Stormwater Ponds for Pollution Reduction
Doctoral thesis, 1999
Stormwater transports particulate-bound and soluble pollution from urban areas to receiving waters during rain events. Measurements have shown that open detention ponds, originally used for flood control, effectively reduce stormwater pollutant load and have therefore been increasingly used for stormwater treatment. To fill a research gap, accurate long-term measurements have been carried out to determine the pollutant removal efficiency in existing stormwater ponds in Sweden. Physical and, to some extent, chemical processes during single storm events have been studied.
All studied stormwater ponds were equipped, at the inlet and the outlet, with continuous flow meters and automatic samplers. During storm events, suspended solids, heavy metals and nutrients were analysed. Results show that pollutant removal rates vary, during single storm events, from negative values up to almost 100%. Cumulative pollutographs, for inflow and outflow pollutants, were used for calculation of the removal efficiency. The outflow curve shows an almost straight line, where the gradient is a load coefficient useful for calculation of annual pollutant loads from the pond to the receiving waters. The pollutant removal efficiency varies for different ponds, due to different specific pond areas (pond area / impervious catchment area). For the heaviest loaded pond (40 m2/ha) the removal efficiencies for suspended solids and heavy metals were 70% and 30-50% respectively, and for a less loaded pond (240 m2/ha) 84% and 75-88% respectively. It could be concluded that a further increase in specific pond area above 250 m2/ha only marginally increased the pollutant removal efficiency. Modelling and measurements of internal flow pattern in two different ponds have also been carried out. The results show that flow modelling in a stormwater pond should be performed with a three-dimensional model. In addition, the pond geometry has to be properly designed to avoid dead zones or recirculation zones that decrease the effective pond volume and consequently decrease the residence time in the pond, which is unfavourable for the pollutant removal.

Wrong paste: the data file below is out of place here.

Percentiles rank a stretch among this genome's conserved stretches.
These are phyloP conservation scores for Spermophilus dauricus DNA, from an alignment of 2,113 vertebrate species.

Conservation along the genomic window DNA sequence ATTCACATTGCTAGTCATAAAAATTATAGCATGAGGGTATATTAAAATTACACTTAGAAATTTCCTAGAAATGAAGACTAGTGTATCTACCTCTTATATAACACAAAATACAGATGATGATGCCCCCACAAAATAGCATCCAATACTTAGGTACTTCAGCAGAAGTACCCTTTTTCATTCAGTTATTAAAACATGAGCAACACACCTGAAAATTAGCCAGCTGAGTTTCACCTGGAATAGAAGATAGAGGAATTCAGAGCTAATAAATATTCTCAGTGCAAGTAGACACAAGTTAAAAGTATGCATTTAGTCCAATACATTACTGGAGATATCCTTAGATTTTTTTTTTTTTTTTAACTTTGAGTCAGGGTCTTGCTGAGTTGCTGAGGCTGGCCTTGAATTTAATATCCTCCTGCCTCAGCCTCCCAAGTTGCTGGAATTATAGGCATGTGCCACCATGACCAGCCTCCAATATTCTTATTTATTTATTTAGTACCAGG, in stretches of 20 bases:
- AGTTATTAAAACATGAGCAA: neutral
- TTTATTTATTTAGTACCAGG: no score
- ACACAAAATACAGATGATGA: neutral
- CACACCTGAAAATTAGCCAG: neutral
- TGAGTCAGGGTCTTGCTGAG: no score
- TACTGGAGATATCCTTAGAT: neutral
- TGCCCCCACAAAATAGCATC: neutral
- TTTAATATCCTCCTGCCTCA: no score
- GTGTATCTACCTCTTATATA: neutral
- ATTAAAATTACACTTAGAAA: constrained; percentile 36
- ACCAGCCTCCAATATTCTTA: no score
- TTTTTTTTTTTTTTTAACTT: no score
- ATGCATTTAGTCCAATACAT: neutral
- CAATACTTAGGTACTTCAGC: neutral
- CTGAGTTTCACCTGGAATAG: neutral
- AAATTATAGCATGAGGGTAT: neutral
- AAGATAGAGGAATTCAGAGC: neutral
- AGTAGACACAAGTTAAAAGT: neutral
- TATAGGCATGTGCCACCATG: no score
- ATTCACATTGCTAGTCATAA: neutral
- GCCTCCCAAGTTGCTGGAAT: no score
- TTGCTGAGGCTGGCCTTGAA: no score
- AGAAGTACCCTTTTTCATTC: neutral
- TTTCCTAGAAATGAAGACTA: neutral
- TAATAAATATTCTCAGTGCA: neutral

Conclusions from this project are that the pollutant removal efficiency should be determined from measurements of several successive storm events and that there is an optimal size for a stormwater pond of around 250 m2/ha.